Verse 15. And thou shalt anoint them, as thou didst anoint their father. The sacred oil was used, but it does not appear that the ceremony was performed exactly in the same manner; for although the anointing oil was sprinkled over the garments both of Aaron and his sons (Exodus 29:21; Leviticus 8:30), it was not poured over the heads of the latter. This distinction was reserved for the high priest (Exodus 29:7; Leviticus 8:12; Psalms 133:2).
For their anointing shall surely be an everlasting priesthood throughout their generations - i:e., so long as the national polity should last, and until the Aaronic priesthood be superseded by the advent of Messiah. Not only so, but as the priestly office was hereditary in the house of Aaron, the first consecration was sufficient for all future priests: none of the succeeding ones were anointed, with the exception of the high priests only (Exodus 29:29; Leviticus 4:3; Leviticus 16:32; Leviticus 21:10).
Thus did Moses: according to all that the LORD commanded him, so did he.
Thus did Moses. On his part, the same scrupulous fidelity was shown in conforming to the "pattern" in the disposition of the furniture as had been displayed by the workmen in the erection of the edifice.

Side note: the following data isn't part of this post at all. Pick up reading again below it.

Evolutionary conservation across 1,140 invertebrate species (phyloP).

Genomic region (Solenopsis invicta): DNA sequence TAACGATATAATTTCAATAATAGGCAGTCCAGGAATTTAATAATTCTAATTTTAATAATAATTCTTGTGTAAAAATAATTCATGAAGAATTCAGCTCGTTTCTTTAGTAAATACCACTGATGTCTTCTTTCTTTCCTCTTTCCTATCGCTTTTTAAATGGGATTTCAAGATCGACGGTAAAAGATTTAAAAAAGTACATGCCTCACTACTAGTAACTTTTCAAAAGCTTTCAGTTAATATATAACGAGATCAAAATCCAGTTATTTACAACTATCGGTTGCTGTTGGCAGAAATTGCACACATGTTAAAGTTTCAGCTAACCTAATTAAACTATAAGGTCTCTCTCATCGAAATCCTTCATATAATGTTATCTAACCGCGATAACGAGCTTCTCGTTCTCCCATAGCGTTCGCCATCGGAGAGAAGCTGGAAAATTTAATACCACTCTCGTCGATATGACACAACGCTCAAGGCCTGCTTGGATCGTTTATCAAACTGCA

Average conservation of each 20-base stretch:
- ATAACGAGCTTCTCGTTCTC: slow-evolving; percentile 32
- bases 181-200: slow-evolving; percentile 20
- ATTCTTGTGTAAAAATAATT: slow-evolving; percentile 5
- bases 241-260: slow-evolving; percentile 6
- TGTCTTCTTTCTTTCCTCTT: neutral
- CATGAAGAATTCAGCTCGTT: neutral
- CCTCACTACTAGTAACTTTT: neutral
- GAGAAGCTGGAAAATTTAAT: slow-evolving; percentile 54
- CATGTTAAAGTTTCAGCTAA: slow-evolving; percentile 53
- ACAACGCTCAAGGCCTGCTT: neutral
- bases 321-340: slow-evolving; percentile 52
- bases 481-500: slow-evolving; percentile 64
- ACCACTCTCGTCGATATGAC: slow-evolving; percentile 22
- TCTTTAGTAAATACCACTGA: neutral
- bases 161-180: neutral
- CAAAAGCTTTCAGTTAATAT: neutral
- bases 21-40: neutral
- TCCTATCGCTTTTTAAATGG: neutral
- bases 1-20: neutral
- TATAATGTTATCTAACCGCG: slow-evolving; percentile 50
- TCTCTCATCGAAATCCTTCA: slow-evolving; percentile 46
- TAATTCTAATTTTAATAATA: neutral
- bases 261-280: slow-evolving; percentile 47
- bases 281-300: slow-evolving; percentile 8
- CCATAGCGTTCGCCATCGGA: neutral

And it came to pass in the first month in the second year, on the first day of the month, that the tabernacle was reared up.
No JFB commentary on these verses.
And he reared up the court round about the tabernacle and the altar, and set up the hanging of the court gate. So Moses finished the work.
So Moses finished the work. Though it is not expressly recorded in this passage, yet, from what took place on all similar occasions, there is reason to believe that, on the inauguration day, the people were summoned from their tents-were all drawn up, a vast assemblage, yet in calm and orderly arrangement, around the newly erected tabernacle.
Then a cloud covered the tent of the congregation, and the glory of the LORD filled the tabernacle.
A cloud - literally, 'The' cloud; the mystic cloud which was the well-known symbol of the divine presence. After remaining at a great distance from them on the summit of the mount, it appeared to be in motion; and if many among them had a secret misgiving about the issue, how would the fainting heart revive, the interest of the moment intensely increase, and the tide of joy swell in every bosom, when that symbolic cloud was seen slowly and majestically descending toward the plain below, and covering the tabernacle!
The entire and universal concealment of the tabernacle within the folds of an impervious cloud was not without a deep and instructive meaning-it was a protection to the sacred edifice from the burning heats of the Arabian climate; it was a token of the divine presence; and it was also an emblem of the Mosaic dispensation, which, though it was a revelation from heaven, yet left many things hid in obscurity; for it was a dark cloud compared with the bright cloud which betokened the clearer and fuller discoveries of the divine character and glory in the Gospel (Matthew 17:5).